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Title of page of Volume 1 of Carte's Life of James Duke of Ormond, 1851 edition

UCC holdings

UCC Library holds many of the Carte papers on microfilm.  These can be found as part of the UCC Main Series in the microform room in Special Collections and Archives (reels 2505-2578). See the Microform libguide for further information.

Further reading

Carte, Thomas. A General History of England. London : Printed for the author, at his house in Dean's Yard, Westminster. And sold by J. Hodges, at the looking-glass facing St. Magnus' Church, London Bridge, 1747-1755.

Ó Ciardha, Éamonn. "Thomas Carte", Dictionary of Irish Biography.

Russell, C.W. and J.P. PrendergastThe Carte Manuscripts in the Bodleian Library, Oxford: a report. London : Printed by G.E. Eyre and W. Spottiswoode, for H.M. Stationery Office, 1871.

Thomas Carte (1686-1754)

Thomas (also known as John) Carte was an English historian, born near Rugby, the son of antiquarian Samuel Carte.  Having graduated from Oxford, he took the degree of MA from King's College, Cambridge in 1706.  He was ordained around 1714, but did not take the Oath of Allegiance.  At this time he also preached a sermon in Bath Abbey, in which he defended Charles I. The subsequent controversy was published as The Irish Massacre set in a Clear Light in 1714.  As secretary of Francis Atterbury (1663-1732), he implicated in the plot to place James III on the throne.  Accused of high treason in 1722, he fled to France under the name Philips, and used his time there to collect material for a London edition of Jacques Auguste de Thou's (1553-1617) Historia sui tempis, ultimately issued in 1733.  Pardoned in 1728, Carte became rector of Yattendon, Berkshire for the rest of his life.  In 1735-46 he published his three-volume Life of James, Duke of Ormond, the material for which constitutes some of the Carte papers.  A General History of England followed, with the final violume published posthumously in 1755.  An expanded version of his life of Ormond was issued by Oxford University Press in 1851.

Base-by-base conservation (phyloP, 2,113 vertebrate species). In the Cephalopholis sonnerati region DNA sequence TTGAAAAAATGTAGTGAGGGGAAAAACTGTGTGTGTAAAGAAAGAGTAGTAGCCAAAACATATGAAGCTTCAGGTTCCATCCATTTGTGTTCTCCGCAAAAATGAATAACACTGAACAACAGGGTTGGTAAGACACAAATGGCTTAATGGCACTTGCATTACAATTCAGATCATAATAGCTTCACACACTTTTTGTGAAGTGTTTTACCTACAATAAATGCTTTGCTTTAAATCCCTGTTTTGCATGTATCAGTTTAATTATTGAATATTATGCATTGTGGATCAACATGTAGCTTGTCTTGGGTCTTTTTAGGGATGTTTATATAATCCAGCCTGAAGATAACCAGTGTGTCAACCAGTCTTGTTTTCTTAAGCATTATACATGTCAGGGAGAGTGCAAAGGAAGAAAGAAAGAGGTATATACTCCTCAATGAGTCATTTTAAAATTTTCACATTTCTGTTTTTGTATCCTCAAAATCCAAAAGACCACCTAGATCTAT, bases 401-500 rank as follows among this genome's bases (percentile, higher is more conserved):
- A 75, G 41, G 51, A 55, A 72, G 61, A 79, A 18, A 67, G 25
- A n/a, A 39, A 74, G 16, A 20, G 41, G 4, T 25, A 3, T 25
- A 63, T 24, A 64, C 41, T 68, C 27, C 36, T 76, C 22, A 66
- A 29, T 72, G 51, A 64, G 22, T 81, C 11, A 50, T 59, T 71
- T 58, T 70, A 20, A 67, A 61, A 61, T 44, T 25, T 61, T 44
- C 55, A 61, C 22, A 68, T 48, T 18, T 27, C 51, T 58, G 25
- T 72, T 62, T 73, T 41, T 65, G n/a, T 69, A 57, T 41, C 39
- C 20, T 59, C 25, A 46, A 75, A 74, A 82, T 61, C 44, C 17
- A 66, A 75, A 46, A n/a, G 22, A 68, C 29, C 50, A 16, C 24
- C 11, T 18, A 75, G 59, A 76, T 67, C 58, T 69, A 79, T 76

Carte Papers

The papers of Thomas Carte (1686-1754) were gathered by him as part of his researches for The Life of James, Duke of Ormond.  His wife's second husband later sold them to the Bodleian Library at Oxford.


  1. Ormond papers (Irish history). In about 1728 or 1729 the Earl of Arran delivered to Carte 153 bundles of papers of his grandfather the 1st Duke of Ormond (now MSS. Carte 1-29) and Carte derived many more from Kilkenny Castle. Some were also received from Sir Robert Southwell's descendants. The original Ormond papers may be said to occupy, wholly or in part, Mss. Carte 1-54, 59-60, 63-66, 68-72, 118, 130, 142-147, 154-171, 173, 176, 179, 194, 203, 213-222, 232, 243, 273, 275.
  2. Fitzwilliam papers (Irish history) through Ormond. These papers of Sir William Fitzwilliam were lent by Lord Fitzwilliam in about 1684 to the Duke of Ormond: and now occupy Mss. Carte 55-58, 131.
  3. Chichester papers (Irish history, etc.) probably through Huntingdon (see below). They relate to Sir Arthur Chichester's government of Ireland, and occupy Mss. Carte 61-62.
  4. Sandwich papers (English history, especially of the navy). These are the papers of Edward Montagu, 1st Earl of Sandwich, and occupy, wholly or in part, Mss. Carte 73-75, 103, 123, 274.
  5. Wharton papers (English history). Chiefly the collections of Philip 4th Lord Wharton, occupying, wholly or in part, Mss. Carte 77, 79-81, 103, 109, 113, 117, 125, 206-207, 228, 233, 239.
  6. Huntingdon papers (Irish history), derived from the Earl of Huntingdon, whose great grandfather married the daughter of Sir John Davys, attorney general of Ireland, 1603-1616. They occupy, wholly or in part, Mss. Carte 76-78, 103, 128, 234.
  7. Nairne papers, chiefly relating to the exiled Stuarts, and comprising the correspondence of Sir David Nairne and the Earl of Middleton. These are to be found in Mss. Carte 180-181, 208-212, 256-258.